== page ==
A few weeks back, my employee’s and I were discussing how we should handle a particular situation that had arisen with one of our clients. We work with a lot of non-profits, which means we are often able to procure software for them at no cost or a reduced rate. With this client, we had assumed that the software they needed would be donated (as it had been in the past), but because of pricing changes the vendor was no longer able to donate their software. This meant additional costs that neither we nor the client had budgeted for. Thus the topic of conversation, should we pass the costs along to the client, or eat the loss?
One of my employees in particular balked at the notion of absorbing this expense for our client. “No other company out there would do that.”
As part of our business model, we offer flat rate pricing as a way to allow our clients to budget for their IT support costs. This is beneficial to them because they know what to expect and can budget for it rather than being hit with $1,000 this month and $4,000 next month. This fixed cost factors in a lot of things, including some of the software that we use for our clients. In our contract with this client, we factored in a donation from a software vendor to cover the costs of a piece of software that we would have otherwise purchased. Since this assumption had been spelled out in the contract, we could legally pass the cost on to the client. The client would most likely understand the situation, since donations come and go and they have to work with what they have. But, this would be an unexpected IT expense that they had not planned on.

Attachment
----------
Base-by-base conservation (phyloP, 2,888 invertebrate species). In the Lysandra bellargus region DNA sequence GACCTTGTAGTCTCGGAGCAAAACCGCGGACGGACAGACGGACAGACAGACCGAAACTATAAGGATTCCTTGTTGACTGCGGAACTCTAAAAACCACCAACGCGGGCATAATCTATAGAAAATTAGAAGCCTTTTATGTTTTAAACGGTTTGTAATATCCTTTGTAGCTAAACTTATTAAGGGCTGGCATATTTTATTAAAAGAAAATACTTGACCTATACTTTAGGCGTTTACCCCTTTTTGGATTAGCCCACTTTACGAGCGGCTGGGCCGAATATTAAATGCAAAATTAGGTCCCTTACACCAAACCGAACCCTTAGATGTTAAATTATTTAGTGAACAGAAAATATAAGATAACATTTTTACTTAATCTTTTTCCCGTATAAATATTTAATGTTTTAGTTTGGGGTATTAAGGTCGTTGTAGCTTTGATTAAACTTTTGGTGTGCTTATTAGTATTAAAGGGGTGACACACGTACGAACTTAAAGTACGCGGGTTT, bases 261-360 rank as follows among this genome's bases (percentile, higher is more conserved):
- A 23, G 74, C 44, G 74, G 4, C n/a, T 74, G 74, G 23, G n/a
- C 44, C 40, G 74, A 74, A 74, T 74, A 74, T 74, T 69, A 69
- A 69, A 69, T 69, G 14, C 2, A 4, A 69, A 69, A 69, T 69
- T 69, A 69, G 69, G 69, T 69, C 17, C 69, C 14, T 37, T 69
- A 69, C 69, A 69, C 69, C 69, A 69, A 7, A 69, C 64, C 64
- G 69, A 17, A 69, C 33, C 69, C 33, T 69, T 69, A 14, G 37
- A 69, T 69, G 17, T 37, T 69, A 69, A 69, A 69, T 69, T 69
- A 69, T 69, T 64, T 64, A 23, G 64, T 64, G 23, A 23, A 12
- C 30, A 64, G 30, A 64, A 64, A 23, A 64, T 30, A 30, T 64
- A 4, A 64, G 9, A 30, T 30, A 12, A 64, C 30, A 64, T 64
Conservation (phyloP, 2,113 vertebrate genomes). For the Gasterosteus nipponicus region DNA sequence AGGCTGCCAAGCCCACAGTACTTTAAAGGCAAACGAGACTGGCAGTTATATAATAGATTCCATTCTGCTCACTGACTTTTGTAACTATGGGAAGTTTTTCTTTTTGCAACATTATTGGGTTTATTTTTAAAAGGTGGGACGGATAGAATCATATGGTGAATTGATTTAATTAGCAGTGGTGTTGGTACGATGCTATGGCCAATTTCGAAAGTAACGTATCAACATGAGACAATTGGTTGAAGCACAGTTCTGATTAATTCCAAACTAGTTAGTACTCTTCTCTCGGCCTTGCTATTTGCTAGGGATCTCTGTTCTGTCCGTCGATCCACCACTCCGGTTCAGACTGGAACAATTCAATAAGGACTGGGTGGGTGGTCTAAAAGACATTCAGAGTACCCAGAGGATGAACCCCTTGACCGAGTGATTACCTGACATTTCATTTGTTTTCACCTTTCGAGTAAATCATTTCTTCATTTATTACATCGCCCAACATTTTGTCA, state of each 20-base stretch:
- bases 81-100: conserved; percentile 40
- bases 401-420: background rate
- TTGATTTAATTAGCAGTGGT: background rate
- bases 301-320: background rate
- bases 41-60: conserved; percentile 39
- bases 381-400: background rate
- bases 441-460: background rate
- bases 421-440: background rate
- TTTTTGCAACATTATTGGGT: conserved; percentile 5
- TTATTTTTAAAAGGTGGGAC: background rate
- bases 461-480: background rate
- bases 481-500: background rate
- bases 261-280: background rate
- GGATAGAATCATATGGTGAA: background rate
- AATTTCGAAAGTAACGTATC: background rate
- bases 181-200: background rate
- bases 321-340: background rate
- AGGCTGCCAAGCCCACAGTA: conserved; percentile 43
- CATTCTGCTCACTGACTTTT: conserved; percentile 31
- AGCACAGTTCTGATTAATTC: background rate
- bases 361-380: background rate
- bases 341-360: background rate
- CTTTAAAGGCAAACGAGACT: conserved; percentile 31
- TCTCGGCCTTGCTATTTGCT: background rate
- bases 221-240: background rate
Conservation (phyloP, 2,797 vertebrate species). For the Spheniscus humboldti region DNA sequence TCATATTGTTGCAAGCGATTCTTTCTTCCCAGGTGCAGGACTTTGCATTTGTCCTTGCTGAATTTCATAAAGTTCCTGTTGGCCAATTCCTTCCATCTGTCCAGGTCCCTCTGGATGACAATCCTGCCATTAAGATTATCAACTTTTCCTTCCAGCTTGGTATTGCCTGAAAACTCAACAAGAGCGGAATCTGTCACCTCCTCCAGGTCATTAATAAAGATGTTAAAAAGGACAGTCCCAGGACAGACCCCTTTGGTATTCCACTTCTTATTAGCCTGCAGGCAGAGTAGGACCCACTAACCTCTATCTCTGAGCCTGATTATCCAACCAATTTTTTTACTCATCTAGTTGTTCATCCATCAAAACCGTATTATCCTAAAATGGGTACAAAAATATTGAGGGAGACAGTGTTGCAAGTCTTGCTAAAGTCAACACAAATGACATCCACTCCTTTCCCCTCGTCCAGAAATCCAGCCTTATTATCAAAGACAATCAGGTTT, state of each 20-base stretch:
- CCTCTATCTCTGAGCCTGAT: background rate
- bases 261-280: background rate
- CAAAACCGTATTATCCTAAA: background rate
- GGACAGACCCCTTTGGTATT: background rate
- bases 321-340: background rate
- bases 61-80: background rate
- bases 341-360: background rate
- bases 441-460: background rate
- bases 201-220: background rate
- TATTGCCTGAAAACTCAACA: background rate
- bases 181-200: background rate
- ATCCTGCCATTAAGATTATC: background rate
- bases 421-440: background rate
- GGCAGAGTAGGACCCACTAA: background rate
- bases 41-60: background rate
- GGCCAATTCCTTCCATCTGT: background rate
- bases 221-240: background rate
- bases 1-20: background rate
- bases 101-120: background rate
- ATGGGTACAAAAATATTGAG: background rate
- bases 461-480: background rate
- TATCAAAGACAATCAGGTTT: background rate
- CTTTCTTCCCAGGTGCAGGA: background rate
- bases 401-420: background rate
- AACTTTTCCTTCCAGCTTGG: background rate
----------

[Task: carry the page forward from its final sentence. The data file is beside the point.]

After much internal and external debate, I opted to eat the cost.
The reason behind this decision is simple. This was a sudden cost that was not budgeted for by the client. Rather than forcing my client to dish out money they had not expected and risk breaking my commitment to my client (to keep costs level and expected), I’d rather be the one to take a slight hit.
So maybe my employee was right, maybe there is no other business that would do this for their client and most likely the client would understand the situation. But because I feel that trust is one of the key traits to a great client relationship, I decided to keep that trust intact. There are several traits to a great client-vendor relationship that factor into customer service, and I plan to write more about these in the future.
To sum this up, I believe it’s important to the client-vendor relationship to not break the trust of the client. That is, go above and beyond to keep to your word to the client, even if it’s not in the contract. The more the client trusts you, the longer the relationship will last.
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